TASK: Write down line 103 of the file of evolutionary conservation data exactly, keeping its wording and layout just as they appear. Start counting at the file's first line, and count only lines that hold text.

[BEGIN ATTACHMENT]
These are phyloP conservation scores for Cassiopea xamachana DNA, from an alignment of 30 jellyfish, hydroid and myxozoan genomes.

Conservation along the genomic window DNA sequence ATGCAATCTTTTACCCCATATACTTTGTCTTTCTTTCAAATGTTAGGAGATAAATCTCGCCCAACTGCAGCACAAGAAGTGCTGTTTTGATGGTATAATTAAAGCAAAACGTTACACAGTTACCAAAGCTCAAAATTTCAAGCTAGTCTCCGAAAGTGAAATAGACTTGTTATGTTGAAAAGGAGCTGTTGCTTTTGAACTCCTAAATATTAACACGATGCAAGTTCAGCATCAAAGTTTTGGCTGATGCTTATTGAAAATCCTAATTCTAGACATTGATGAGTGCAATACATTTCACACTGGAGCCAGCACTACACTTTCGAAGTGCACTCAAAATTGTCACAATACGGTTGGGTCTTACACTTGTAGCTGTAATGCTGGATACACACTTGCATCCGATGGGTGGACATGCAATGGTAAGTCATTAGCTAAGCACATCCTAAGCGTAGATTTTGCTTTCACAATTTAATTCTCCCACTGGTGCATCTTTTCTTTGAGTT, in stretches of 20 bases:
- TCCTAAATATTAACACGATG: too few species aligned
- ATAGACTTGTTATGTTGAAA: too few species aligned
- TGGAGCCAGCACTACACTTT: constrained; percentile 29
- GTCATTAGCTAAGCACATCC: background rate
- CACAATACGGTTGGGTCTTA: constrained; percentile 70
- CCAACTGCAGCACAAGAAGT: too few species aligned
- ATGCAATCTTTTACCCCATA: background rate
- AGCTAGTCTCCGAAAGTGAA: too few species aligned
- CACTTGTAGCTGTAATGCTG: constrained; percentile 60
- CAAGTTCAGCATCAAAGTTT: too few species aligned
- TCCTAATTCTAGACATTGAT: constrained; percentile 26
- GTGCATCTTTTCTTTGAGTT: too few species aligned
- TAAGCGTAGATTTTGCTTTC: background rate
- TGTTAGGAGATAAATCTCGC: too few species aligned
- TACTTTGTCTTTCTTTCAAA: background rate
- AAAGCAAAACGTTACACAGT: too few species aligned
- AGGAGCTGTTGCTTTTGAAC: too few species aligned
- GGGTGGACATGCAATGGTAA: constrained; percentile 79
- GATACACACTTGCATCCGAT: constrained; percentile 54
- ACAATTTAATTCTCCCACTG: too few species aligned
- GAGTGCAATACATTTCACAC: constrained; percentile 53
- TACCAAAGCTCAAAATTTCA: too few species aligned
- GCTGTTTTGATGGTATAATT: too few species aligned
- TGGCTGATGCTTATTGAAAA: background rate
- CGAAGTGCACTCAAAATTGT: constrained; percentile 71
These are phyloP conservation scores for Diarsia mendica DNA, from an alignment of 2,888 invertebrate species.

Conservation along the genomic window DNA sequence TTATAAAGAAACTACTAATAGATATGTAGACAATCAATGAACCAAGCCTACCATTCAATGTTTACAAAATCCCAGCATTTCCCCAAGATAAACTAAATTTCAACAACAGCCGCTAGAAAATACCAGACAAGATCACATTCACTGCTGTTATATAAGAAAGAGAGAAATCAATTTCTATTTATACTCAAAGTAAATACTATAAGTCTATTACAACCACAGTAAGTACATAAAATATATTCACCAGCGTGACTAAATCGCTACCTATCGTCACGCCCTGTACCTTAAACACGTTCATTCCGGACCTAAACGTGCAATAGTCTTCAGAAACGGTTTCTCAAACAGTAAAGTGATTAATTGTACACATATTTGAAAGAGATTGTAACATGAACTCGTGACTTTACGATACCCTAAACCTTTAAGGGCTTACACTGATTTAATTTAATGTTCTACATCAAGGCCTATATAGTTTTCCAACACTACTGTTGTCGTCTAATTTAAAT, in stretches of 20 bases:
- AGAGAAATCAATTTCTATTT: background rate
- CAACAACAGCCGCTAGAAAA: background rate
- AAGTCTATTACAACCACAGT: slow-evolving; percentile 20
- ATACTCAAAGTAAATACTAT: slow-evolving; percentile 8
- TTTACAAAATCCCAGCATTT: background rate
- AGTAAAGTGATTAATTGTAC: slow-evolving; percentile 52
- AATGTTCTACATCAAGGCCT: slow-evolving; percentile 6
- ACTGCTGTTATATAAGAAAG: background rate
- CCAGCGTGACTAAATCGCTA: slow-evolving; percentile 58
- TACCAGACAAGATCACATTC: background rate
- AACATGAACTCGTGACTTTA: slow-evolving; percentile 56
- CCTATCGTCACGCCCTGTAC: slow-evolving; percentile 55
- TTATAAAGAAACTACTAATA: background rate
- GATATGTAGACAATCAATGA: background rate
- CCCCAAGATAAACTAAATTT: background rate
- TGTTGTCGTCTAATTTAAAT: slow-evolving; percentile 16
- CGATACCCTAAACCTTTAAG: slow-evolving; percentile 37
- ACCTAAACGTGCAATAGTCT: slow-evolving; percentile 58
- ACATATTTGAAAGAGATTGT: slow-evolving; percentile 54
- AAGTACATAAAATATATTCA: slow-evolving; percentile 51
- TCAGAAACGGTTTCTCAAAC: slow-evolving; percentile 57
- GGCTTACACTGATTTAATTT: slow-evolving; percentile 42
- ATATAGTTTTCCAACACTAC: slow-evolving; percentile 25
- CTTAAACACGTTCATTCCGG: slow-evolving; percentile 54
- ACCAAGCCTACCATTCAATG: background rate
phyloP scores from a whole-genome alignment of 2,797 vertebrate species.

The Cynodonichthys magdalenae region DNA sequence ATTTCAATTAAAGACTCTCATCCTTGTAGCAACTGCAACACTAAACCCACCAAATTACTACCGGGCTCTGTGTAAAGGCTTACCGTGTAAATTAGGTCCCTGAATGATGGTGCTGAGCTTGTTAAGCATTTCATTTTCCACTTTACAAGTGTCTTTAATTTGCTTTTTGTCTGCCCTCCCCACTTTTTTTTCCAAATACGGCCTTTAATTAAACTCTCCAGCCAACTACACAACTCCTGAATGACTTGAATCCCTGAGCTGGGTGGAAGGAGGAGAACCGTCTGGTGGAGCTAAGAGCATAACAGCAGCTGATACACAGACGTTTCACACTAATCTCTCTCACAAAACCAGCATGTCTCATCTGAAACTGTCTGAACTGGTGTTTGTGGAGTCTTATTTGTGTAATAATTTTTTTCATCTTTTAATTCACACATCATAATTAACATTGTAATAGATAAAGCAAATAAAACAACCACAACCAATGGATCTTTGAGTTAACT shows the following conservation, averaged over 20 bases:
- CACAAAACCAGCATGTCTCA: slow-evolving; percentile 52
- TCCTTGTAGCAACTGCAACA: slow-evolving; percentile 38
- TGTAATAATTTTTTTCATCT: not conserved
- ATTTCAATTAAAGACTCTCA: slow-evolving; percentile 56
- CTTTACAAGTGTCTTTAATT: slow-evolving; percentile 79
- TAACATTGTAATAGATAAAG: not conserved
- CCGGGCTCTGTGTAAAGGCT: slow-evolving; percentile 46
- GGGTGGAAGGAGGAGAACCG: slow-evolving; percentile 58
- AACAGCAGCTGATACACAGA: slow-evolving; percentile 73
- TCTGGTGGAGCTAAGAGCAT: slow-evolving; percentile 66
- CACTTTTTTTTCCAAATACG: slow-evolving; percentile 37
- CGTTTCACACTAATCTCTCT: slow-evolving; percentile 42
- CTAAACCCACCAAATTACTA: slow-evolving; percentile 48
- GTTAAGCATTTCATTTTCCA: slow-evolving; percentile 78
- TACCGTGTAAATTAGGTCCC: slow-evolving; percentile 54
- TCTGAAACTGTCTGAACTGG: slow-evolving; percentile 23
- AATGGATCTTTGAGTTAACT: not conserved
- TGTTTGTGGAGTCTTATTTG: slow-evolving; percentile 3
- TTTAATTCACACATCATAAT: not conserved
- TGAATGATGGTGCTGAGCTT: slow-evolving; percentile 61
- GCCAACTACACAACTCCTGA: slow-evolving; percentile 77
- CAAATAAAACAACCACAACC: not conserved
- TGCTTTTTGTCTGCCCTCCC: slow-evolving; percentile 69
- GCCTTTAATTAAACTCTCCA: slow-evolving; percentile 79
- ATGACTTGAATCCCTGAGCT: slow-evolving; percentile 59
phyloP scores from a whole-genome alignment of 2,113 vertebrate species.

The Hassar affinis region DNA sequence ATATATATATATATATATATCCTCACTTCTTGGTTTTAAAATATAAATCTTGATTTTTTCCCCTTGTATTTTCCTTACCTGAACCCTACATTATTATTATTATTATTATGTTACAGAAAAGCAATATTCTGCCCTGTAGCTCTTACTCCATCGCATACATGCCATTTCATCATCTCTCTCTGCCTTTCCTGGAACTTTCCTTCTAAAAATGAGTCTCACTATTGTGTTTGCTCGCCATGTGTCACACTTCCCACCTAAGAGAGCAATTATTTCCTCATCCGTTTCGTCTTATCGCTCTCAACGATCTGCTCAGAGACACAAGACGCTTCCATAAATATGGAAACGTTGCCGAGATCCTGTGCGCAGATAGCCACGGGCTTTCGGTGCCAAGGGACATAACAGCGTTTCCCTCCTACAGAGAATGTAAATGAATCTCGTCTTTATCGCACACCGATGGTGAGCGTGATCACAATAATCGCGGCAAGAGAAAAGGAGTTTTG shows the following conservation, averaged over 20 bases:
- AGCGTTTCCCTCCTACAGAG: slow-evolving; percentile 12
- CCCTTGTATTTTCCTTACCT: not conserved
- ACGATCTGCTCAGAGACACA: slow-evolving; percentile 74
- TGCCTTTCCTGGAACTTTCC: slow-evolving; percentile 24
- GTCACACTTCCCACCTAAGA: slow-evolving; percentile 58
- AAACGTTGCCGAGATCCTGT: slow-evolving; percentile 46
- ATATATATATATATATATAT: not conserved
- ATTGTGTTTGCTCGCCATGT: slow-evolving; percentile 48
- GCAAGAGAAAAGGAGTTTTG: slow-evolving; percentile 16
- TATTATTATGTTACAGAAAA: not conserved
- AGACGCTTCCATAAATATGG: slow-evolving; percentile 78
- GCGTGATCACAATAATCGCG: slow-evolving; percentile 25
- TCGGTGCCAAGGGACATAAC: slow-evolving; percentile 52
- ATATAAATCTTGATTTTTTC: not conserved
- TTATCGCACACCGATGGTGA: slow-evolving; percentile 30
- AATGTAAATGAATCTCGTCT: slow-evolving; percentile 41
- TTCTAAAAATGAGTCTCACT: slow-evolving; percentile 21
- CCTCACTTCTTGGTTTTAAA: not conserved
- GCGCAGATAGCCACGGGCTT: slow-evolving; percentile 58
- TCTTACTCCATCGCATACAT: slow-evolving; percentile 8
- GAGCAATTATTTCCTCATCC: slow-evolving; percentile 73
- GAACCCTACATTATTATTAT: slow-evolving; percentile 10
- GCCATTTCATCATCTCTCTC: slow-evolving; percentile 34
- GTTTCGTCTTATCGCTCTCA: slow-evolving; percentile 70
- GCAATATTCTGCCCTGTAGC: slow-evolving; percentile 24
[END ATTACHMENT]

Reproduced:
- TCTTACTCCATCGCATACAT: slow-evolving; percentile 8